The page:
In reality, these spending programs are simply slightly more elaborate and sophisticated versions of Keynesian ditch digging. They make precisely as much sense. If European politicians really want to help to spur economic growth, they must bid adieu to the notion that economies can be “jump-started” by spending on undertakings that are mainly characterized by their inability to produce a return. What is instead needed is a repeal of the ubiquitous red tape hampering entrepreneurs, lower taxes and less government involvement in the market economy.
Top-down investment decrees are bound to do more harm than good in the end. The urge of local governments in Spain to build a new airport in every two-bit town during the boom has left the landscape dotted with a number of large mute witnesses attesting to this.
JC Juncker: trying to spend money he doesn’t have on projects that everybody knows already won’t produce a return. It is not exactly the most brilliant plan ever conceived.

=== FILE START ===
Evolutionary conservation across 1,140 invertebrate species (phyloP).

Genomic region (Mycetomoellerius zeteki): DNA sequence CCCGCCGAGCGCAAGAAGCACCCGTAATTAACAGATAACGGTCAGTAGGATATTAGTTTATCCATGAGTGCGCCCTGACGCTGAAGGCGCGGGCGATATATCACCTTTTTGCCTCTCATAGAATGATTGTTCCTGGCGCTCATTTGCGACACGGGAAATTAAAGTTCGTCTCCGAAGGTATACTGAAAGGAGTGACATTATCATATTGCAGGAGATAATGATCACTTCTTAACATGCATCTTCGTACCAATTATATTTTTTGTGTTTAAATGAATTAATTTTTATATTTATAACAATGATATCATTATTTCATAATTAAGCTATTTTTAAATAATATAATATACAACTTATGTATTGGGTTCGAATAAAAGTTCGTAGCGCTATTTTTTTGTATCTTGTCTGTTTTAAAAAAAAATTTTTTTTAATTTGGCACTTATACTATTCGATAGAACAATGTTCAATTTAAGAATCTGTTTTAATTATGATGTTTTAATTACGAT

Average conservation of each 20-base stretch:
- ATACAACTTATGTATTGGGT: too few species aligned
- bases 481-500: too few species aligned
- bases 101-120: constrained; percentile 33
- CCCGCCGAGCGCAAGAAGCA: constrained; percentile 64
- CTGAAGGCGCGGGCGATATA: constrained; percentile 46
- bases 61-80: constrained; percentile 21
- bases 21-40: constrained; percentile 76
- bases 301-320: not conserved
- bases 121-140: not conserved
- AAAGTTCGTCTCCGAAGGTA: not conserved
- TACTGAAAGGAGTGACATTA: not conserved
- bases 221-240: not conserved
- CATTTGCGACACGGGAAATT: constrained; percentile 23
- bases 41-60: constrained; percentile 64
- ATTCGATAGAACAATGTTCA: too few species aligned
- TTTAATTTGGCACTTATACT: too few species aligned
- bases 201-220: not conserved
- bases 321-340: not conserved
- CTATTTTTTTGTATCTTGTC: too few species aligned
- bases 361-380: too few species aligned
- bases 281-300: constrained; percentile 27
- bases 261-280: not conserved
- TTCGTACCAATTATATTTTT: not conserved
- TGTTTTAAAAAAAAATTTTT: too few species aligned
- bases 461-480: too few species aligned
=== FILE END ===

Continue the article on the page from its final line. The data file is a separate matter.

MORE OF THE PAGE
(Photo via Reuters)
Charts by: Euro-Stat
You may have noticed that our so-called “semiannual” funding drive, which started sometime in the summer if memory serves, has seamlessly segued into the winter. In fact, the year is almost over! We assure you this is not merely evidence of our chutzpa; rather, it is indicative of the fact that ad income still needs to be supplemented in order to support upkeep of the site. Naturally, the traditional benefits that can be spontaneously triggered by donations to this site remain operative regardless of the season - ranging from a boost to general well-being/happiness (inter alia featuring improved sleep & appetite), children including you in their songs, up to the likely allotment of privileges in the afterlife, etc., etc., but the Christmas season is probably an especially propitious time to cross our palms with silver. A special thank you to all readers who have already chipped in, your generosity is greatly appreciated. Regardless of that, we are honored by everybody's readership and hope we have managed to add a little value to your life.